When you see Rob Ford at the pawn shop selling his tv, then you will know that he smokes crack.

I always said that hitting balls at the driving range is like smoking crack. The last rock is never as good as it should be.

#103 Kreditanstalt on 05.18.13 at 3:06 pm

They also fail to factor in the likelihood of losing your job, being put on part-time or of taxes and inflation eating your real income…or of rates rising to more market-realistic levels.

RISK. Something just around the corner for many, many so-far smug, fat and sassy Canadian consumers…

#104 Dr. Hoof - Hearted on 05.18.13 at 3:24 pm

#98 Grantmi on 05.18.13 at 1:37 pm

CKNW is a glorified infomercial, especially on the weekends.


#99 jess on 05.18.13 at 1:42 pm

The IRS , if you follow the trail, is simply the enforcement arm of the even bigger fraud, the Federal Reserve.

Some history review would show that countries like the US Gov’t , prior to the Fed, did not need income tax, and had sufficient revenue via tariffs, which inherently protected the domestic industries.

In essence All Wars are Bankers Wars….so once the Fed was created…the IRS is effectively the muscle to grease and finance the war machine…which is why the US is imploding.

#105 Asse on 05.18.13 at 3:58 pm

Tommy ~ Better run your wife found out’ is the funniest thing youve ever written. One and only.

#106 Texasboy on 05.18.13 at 4:03 pm

One hundred and first

#107 TurnerNation on 05.18.13 at 4:15 pm

Smoking man an economic question. At the Duke I saw a who struck me as a “professional” if you know what I mean. Left with prey in tow shortly afterwards. Would they generally visit a place like that? Maybe only after paydays?

#108 Canadian Watchdog on 05.18.13 at 4:53 pm

#85 TurnerNation

You didn’t mention gold.

GOFO rates are almost negative again. This implies a hard backwardation is taking form or that gold's bid for US dollars is being withdrawn. In 1999 when GOFO was sustained at a negative rate, gold fell 15%  then rose 25% within 6 months. Believe me, you're going to see moves in gold over the next few years that will knock your socks off.

BTW, Canada sold some of its gold reserves in February for the first time since 2003.

#109 Old Man on 05.18.13 at 4:56 pm

I am fed up with all these clowns and freaks who have become the Mayor of Toronto over so many years, so say what if. What if Mr. Garth Turner ran for office would he win the prize? I say yes, so might become his next challenge in life, and something for him to think about, as would be so much fun in older age to kick some ass.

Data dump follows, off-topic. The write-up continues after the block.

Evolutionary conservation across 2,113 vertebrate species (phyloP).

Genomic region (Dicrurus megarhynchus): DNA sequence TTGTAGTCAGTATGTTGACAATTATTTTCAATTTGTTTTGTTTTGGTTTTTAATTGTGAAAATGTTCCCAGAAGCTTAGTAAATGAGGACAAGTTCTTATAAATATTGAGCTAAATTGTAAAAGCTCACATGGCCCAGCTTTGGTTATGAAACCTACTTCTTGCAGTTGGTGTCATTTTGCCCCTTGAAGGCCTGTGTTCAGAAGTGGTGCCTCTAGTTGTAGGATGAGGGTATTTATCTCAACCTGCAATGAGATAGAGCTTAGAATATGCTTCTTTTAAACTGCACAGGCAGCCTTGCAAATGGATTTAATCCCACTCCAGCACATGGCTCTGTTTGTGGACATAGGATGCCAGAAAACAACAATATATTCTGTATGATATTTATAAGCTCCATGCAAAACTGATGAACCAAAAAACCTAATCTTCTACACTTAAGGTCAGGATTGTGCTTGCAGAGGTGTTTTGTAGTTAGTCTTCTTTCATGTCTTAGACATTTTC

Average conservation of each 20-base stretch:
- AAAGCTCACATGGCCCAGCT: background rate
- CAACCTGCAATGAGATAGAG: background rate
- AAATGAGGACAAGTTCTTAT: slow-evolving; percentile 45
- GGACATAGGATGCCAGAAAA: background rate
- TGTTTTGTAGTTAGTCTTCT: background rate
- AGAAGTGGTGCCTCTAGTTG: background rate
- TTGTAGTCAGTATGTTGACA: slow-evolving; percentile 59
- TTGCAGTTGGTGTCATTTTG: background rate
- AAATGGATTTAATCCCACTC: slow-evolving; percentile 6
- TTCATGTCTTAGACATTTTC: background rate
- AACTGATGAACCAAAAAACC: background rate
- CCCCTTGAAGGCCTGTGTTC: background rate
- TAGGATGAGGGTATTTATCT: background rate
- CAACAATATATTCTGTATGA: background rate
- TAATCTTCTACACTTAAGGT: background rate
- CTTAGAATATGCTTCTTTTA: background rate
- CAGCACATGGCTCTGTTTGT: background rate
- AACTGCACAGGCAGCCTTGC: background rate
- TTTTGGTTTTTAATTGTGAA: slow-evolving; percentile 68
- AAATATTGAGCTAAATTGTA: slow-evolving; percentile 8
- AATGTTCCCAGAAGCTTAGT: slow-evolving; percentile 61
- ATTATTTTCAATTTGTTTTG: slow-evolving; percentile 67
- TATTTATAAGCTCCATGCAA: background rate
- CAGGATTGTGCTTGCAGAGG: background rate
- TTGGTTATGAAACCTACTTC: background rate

#110 Asse on 05.18.13 at 5:26 pm

There is NO proof yet that Rob Ford smokes crack. There may never be. At best a questionable hypothetical video. Good luck Robbie!

#111 X on 05.18.13 at 5:28 pm

I also like how they work on the emotional of fear by adding ‘(not including rent increases)’, yet fail to mention any potential for increases in condo maintenance fees or property tax increases over the next 25 years.

The loss of earning potential on the downpayment $, as well as using generationally low rates for their example, makes the effort for the one sided ‘comparison’ quite funny really.

My guess is the creator of the ad is trying to sell a 1 bedroom condo in the burbs and thought they could slide that one in….lol.

Yes, the authors, banks, prey on financial morons. And there are alot of them out there. Heck, even half of the bank employees are financial morons. But what do you expect, they are compensated for increasing bank profits, and are taught their financial proactices by the banks.

RE prices are getting so high that even the most simple minded are guessing they may never be able to pay their mortgage back.

#112 Julia on 05.18.13 at 5:40 pm

#84 Frustrated on 05.18.13 at 11:32 am
I had all those “renter’s problems” as a house owner. Only difference was that they were my problems to fix. As a renter i may have to wait for the fix at times, but at least it costs me nothing. Plus I live close enough to work to walk so I save $130 a month in transit.

Not to mention no more worrying about flooding basement and leaking roof every time it rains… priceless!

#113 Tom Vu on 05.18.13 at 5:53 pm

Hoo Boy…

Everybody out putting in multiple bids !

#114 Dr. Hoof - Hearted on 05.18.13 at 6:33 pm

Former MAC Marketing sales manager disciplined by RECBC.

Was she working for (or with) MAC at the time?

Ms. Matsumoto was the subject of a recent Real Estate Council of British Columbia (RECBC) disciplinary decision.